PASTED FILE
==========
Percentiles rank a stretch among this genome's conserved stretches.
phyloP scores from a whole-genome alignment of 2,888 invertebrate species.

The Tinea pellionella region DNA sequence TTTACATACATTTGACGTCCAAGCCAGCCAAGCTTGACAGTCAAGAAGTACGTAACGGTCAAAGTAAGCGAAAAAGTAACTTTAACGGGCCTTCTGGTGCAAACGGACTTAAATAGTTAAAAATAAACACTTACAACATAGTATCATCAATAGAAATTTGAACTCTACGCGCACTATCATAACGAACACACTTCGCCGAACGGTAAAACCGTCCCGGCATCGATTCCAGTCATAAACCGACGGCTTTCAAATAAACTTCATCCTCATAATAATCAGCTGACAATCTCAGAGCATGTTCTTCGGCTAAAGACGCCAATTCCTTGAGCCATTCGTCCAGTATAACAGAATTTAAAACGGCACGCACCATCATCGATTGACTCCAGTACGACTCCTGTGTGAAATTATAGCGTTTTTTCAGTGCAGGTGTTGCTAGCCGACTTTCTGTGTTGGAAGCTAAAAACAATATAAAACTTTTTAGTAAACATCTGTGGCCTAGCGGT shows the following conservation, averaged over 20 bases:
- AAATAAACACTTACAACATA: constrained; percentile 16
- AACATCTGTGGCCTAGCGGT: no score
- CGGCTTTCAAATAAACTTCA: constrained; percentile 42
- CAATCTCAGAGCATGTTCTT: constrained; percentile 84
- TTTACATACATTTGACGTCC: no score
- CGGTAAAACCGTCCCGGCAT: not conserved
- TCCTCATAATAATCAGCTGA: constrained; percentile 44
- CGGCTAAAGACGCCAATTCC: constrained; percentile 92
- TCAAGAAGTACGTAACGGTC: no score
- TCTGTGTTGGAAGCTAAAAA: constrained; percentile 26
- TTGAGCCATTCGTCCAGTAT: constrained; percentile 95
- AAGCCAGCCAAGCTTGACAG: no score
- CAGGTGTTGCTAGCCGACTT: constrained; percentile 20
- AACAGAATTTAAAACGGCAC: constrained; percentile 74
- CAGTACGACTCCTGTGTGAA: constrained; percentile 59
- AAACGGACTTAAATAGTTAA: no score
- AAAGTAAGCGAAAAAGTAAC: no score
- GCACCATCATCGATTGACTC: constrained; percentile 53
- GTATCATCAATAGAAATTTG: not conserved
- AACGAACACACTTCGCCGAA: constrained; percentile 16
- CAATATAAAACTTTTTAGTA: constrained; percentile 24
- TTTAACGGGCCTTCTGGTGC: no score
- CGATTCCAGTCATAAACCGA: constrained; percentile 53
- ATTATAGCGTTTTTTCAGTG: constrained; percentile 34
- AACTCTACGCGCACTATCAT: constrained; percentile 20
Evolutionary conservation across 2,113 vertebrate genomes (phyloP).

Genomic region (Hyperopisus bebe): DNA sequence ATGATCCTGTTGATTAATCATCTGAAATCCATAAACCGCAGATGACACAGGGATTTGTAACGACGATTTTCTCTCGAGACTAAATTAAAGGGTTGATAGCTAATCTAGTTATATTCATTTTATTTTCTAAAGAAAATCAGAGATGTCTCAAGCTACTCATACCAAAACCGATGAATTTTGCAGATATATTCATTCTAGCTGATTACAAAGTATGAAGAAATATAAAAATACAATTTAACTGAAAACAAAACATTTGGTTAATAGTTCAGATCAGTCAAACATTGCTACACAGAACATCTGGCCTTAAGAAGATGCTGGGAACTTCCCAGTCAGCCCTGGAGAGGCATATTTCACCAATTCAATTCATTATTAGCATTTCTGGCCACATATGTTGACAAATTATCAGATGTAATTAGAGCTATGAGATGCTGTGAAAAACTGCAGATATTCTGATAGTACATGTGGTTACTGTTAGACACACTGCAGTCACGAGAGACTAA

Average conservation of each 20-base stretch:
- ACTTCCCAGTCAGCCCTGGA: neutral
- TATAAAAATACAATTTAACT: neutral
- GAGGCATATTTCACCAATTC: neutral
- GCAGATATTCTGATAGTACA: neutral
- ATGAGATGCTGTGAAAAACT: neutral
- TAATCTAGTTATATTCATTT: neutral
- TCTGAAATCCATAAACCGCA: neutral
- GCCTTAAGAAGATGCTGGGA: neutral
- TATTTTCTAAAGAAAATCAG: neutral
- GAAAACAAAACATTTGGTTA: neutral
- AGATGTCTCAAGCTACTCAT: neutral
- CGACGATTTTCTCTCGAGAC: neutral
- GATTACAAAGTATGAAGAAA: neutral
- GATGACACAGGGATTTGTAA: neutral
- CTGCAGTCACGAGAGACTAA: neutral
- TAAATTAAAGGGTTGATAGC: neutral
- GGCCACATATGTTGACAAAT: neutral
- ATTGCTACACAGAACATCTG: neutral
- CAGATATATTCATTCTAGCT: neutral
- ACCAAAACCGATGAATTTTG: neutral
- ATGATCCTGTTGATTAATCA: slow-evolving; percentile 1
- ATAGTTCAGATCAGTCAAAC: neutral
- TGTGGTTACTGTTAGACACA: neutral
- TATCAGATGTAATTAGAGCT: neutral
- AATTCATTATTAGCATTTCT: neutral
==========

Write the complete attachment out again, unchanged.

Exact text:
Percentiles rank a stretch among this genome's conserved stretches.
phyloP scores from a whole-genome alignment of 2,888 invertebrate species.

The Tinea pellionella region DNA sequence TTTACATACATTTGACGTCCAAGCCAGCCAAGCTTGACAGTCAAGAAGTACGTAACGGTCAAAGTAAGCGAAAAAGTAACTTTAACGGGCCTTCTGGTGCAAACGGACTTAAATAGTTAAAAATAAACACTTACAACATAGTATCATCAATAGAAATTTGAACTCTACGCGCACTATCATAACGAACACACTTCGCCGAACGGTAAAACCGTCCCGGCATCGATTCCAGTCATAAACCGACGGCTTTCAAATAAACTTCATCCTCATAATAATCAGCTGACAATCTCAGAGCATGTTCTTCGGCTAAAGACGCCAATTCCTTGAGCCATTCGTCCAGTATAACAGAATTTAAAACGGCACGCACCATCATCGATTGACTCCAGTACGACTCCTGTGTGAAATTATAGCGTTTTTTCAGTGCAGGTGTTGCTAGCCGACTTTCTGTGTTGGAAGCTAAAAACAATATAAAACTTTTTAGTAAACATCTGTGGCCTAGCGGT shows the following conservation, averaged over 20 bases:
- AAATAAACACTTACAACATA: constrained; percentile 16
- AACATCTGTGGCCTAGCGGT: no score
- CGGCTTTCAAATAAACTTCA: constrained; percentile 42
- CAATCTCAGAGCATGTTCTT: constrained; percentile 84
- TTTACATACATTTGACGTCC: no score
- CGGTAAAACCGTCCCGGCAT: not conserved
- TCCTCATAATAATCAGCTGA: constrained; percentile 44
- CGGCTAAAGACGCCAATTCC: constrained; percentile 92
- TCAAGAAGTACGTAACGGTC: no score
- TCTGTGTTGGAAGCTAAAAA: constrained; percentile 26
- TTGAGCCATTCGTCCAGTAT: constrained; percentile 95
- AAGCCAGCCAAGCTTGACAG: no score
- CAGGTGTTGCTAGCCGACTT: constrained; percentile 20
- AACAGAATTTAAAACGGCAC: constrained; percentile 74
- CAGTACGACTCCTGTGTGAA: constrained; percentile 59
- AAACGGACTTAAATAGTTAA: no score
- AAAGTAAGCGAAAAAGTAAC: no score
- GCACCATCATCGATTGACTC: constrained; percentile 53
- GTATCATCAATAGAAATTTG: not conserved
- AACGAACACACTTCGCCGAA: constrained; percentile 16
- CAATATAAAACTTTTTAGTA: constrained; percentile 24
- TTTAACGGGCCTTCTGGTGC: no score
- CGATTCCAGTCATAAACCGA: constrained; percentile 53
- ATTATAGCGTTTTTTCAGTG: constrained; percentile 34
- AACTCTACGCGCACTATCAT: constrained; percentile 20
Evolutionary conservation across 2,113 vertebrate genomes (phyloP).

Genomic region (Hyperopisus bebe): DNA sequence ATGATCCTGTTGATTAATCATCTGAAATCCATAAACCGCAGATGACACAGGGATTTGTAACGACGATTTTCTCTCGAGACTAAATTAAAGGGTTGATAGCTAATCTAGTTATATTCATTTTATTTTCTAAAGAAAATCAGAGATGTCTCAAGCTACTCATACCAAAACCGATGAATTTTGCAGATATATTCATTCTAGCTGATTACAAAGTATGAAGAAATATAAAAATACAATTTAACTGAAAACAAAACATTTGGTTAATAGTTCAGATCAGTCAAACATTGCTACACAGAACATCTGGCCTTAAGAAGATGCTGGGAACTTCCCAGTCAGCCCTGGAGAGGCATATTTCACCAATTCAATTCATTATTAGCATTTCTGGCCACATATGTTGACAAATTATCAGATGTAATTAGAGCTATGAGATGCTGTGAAAAACTGCAGATATTCTGATAGTACATGTGGTTACTGTTAGACACACTGCAGTCACGAGAGACTAA

Average conservation of each 20-base stretch:
- ACTTCCCAGTCAGCCCTGGA: neutral
- TATAAAAATACAATTTAACT: neutral
- GAGGCATATTTCACCAATTC: neutral
- GCAGATATTCTGATAGTACA: neutral
- ATGAGATGCTGTGAAAAACT: neutral
- TAATCTAGTTATATTCATTT: neutral
- TCTGAAATCCATAAACCGCA: neutral
- GCCTTAAGAAGATGCTGGGA: neutral
- TATTTTCTAAAGAAAATCAG: neutral
- GAAAACAAAACATTTGGTTA: neutral
- AGATGTCTCAAGCTACTCAT: neutral
- CGACGATTTTCTCTCGAGAC: neutral
- GATTACAAAGTATGAAGAAA: neutral
- GATGACACAGGGATTTGTAA: neutral
- CTGCAGTCACGAGAGACTAA: neutral
- TAAATTAAAGGGTTGATAGC: neutral
- GGCCACATATGTTGACAAAT: neutral
- ATTGCTACACAGAACATCTG: neutral
- CAGATATATTCATTCTAGCT: neutral
- ACCAAAACCGATGAATTTTG: neutral
- ATGATCCTGTTGATTAATCA: slow-evolving; percentile 1
- ATAGTTCAGATCAGTCAAAC: neutral
- TGTGGTTACTGTTAGACACA: neutral
- TATCAGATGTAATTAGAGCT: neutral
- AATTCATTATTAGCATTTCT: neutral